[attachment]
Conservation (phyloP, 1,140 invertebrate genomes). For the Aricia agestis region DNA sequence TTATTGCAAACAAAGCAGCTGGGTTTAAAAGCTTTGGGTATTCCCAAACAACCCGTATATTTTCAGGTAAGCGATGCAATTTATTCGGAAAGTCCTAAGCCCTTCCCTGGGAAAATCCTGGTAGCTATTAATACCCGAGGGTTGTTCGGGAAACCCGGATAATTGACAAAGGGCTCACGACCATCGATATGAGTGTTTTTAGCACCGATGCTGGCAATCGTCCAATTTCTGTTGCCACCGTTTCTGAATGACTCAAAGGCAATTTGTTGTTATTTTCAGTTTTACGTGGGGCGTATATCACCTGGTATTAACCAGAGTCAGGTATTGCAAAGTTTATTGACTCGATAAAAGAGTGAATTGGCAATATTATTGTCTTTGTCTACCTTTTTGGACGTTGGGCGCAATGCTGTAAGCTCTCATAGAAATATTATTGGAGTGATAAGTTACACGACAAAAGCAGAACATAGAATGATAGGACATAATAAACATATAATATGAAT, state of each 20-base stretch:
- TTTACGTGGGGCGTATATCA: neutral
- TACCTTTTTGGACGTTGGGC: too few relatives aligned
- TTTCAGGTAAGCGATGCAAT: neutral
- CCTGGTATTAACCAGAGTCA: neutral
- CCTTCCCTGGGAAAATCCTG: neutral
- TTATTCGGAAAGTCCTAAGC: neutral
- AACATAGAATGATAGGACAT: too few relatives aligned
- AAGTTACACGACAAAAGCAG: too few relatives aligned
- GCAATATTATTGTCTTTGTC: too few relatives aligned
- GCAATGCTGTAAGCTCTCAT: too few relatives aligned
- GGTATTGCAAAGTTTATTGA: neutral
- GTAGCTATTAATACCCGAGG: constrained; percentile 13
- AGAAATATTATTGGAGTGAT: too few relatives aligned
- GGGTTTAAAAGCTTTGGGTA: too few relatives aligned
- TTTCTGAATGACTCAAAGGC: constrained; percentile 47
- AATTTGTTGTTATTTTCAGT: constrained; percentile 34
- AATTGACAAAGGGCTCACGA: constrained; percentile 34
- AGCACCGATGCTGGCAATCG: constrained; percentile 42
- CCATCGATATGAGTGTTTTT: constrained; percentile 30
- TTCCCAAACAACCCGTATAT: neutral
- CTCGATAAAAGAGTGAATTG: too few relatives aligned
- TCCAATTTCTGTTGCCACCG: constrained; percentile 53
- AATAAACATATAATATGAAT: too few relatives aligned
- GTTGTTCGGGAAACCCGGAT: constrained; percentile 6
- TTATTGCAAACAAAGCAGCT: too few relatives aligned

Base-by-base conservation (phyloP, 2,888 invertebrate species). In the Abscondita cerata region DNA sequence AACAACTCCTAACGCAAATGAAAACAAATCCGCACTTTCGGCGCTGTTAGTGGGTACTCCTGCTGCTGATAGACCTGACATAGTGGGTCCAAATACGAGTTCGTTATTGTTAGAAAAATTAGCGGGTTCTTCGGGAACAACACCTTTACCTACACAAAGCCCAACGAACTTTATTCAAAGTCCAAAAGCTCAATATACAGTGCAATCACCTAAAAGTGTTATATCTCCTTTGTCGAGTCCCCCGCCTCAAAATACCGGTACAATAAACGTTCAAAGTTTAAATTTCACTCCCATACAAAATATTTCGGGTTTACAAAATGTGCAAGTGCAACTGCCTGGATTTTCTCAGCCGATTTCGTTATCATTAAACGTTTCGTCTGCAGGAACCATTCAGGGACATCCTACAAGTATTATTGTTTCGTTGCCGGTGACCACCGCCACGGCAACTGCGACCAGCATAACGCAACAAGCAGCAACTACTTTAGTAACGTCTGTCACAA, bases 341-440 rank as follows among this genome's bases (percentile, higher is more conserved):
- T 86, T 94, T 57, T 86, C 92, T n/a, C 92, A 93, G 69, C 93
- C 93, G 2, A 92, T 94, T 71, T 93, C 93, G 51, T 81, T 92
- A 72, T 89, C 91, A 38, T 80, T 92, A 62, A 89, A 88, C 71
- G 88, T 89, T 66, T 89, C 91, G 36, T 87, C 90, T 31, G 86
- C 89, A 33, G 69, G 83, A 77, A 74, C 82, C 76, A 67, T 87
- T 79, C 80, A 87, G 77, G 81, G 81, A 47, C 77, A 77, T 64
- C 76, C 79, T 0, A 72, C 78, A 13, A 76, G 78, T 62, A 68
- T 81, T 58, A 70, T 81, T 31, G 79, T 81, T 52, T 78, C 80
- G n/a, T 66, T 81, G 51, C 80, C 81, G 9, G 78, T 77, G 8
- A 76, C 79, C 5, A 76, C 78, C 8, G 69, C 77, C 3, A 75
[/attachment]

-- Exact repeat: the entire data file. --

Conservation (phyloP, 1,140 invertebrate genomes). For the Aricia agestis region DNA sequence TTATTGCAAACAAAGCAGCTGGGTTTAAAAGCTTTGGGTATTCCCAAACAACCCGTATATTTTCAGGTAAGCGATGCAATTTATTCGGAAAGTCCTAAGCCCTTCCCTGGGAAAATCCTGGTAGCTATTAATACCCGAGGGTTGTTCGGGAAACCCGGATAATTGACAAAGGGCTCACGACCATCGATATGAGTGTTTTTAGCACCGATGCTGGCAATCGTCCAATTTCTGTTGCCACCGTTTCTGAATGACTCAAAGGCAATTTGTTGTTATTTTCAGTTTTACGTGGGGCGTATATCACCTGGTATTAACCAGAGTCAGGTATTGCAAAGTTTATTGACTCGATAAAAGAGTGAATTGGCAATATTATTGTCTTTGTCTACCTTTTTGGACGTTGGGCGCAATGCTGTAAGCTCTCATAGAAATATTATTGGAGTGATAAGTTACACGACAAAAGCAGAACATAGAATGATAGGACATAATAAACATATAATATGAAT, state of each 20-base stretch:
- TTTACGTGGGGCGTATATCA: neutral
- TACCTTTTTGGACGTTGGGC: too few relatives aligned
- TTTCAGGTAAGCGATGCAAT: neutral
- CCTGGTATTAACCAGAGTCA: neutral
- CCTTCCCTGGGAAAATCCTG: neutral
- TTATTCGGAAAGTCCTAAGC: neutral
- AACATAGAATGATAGGACAT: too few relatives aligned
- AAGTTACACGACAAAAGCAG: too few relatives aligned
- GCAATATTATTGTCTTTGTC: too few relatives aligned
- GCAATGCTGTAAGCTCTCAT: too few relatives aligned
- GGTATTGCAAAGTTTATTGA: neutral
- GTAGCTATTAATACCCGAGG: constrained; percentile 13
- AGAAATATTATTGGAGTGAT: too few relatives aligned
- GGGTTTAAAAGCTTTGGGTA: too few relatives aligned
- TTTCTGAATGACTCAAAGGC: constrained; percentile 47
- AATTTGTTGTTATTTTCAGT: constrained; percentile 34
- AATTGACAAAGGGCTCACGA: constrained; percentile 34
- AGCACCGATGCTGGCAATCG: constrained; percentile 42
- CCATCGATATGAGTGTTTTT: constrained; percentile 30
- TTCCCAAACAACCCGTATAT: neutral
- CTCGATAAAAGAGTGAATTG: too few relatives aligned
- TCCAATTTCTGTTGCCACCG: constrained; percentile 53
- AATAAACATATAATATGAAT: too few relatives aligned
- GTTGTTCGGGAAACCCGGAT: constrained; percentile 6
- TTATTGCAAACAAAGCAGCT: too few relatives aligned

Base-by-base conservation (phyloP, 2,888 invertebrate species). In the Abscondita cerata region DNA sequence AACAACTCCTAACGCAAATGAAAACAAATCCGCACTTTCGGCGCTGTTAGTGGGTACTCCTGCTGCTGATAGACCTGACATAGTGGGTCCAAATACGAGTTCGTTATTGTTAGAAAAATTAGCGGGTTCTTCGGGAACAACACCTTTACCTACACAAAGCCCAACGAACTTTATTCAAAGTCCAAAAGCTCAATATACAGTGCAATCACCTAAAAGTGTTATATCTCCTTTGTCGAGTCCCCCGCCTCAAAATACCGGTACAATAAACGTTCAAAGTTTAAATTTCACTCCCATACAAAATATTTCGGGTTTACAAAATGTGCAAGTGCAACTGCCTGGATTTTCTCAGCCGATTTCGTTATCATTAAACGTTTCGTCTGCAGGAACCATTCAGGGACATCCTACAAGTATTATTGTTTCGTTGCCGGTGACCACCGCCACGGCAACTGCGACCAGCATAACGCAACAAGCAGCAACTACTTTAGTAACGTCTGTCACAA, bases 341-440 rank as follows among this genome's bases (percentile, higher is more conserved):
- T 86, T 94, T 57, T 86, C 92, T n/a, C 92, A 93, G 69, C 93
- C 93, G 2, A 92, T 94, T 71, T 93, C 93, G 51, T 81, T 92
- A 72, T 89, C 91, A 38, T 80, T 92, A 62, A 89, A 88, C 71
- G 88, T 89, T 66, T 89, C 91, G 36, T 87, C 90, T 31, G 86
- C 89, A 33, G 69, G 83, A 77, A 74, C 82, C 76, A 67, T 87
- T 79, C 80, A 87, G 77, G 81, G 81, A 47, C 77, A 77, T 64
- C 76, C 79, T 0, A 72, C 78, A 13, A 76, G 78, T 62, A 68
- T 81, T 58, A 70, T 81, T 31, G 79, T 81, T 52, T 78, C 80
- G n/a, T 66, T 81, G 51, C 80, C 81, G 9, G 78, T 77, G 8
- A 76, C 79, C 5, A 76, C 78, C 8, G 69, C 77, C 3, A 75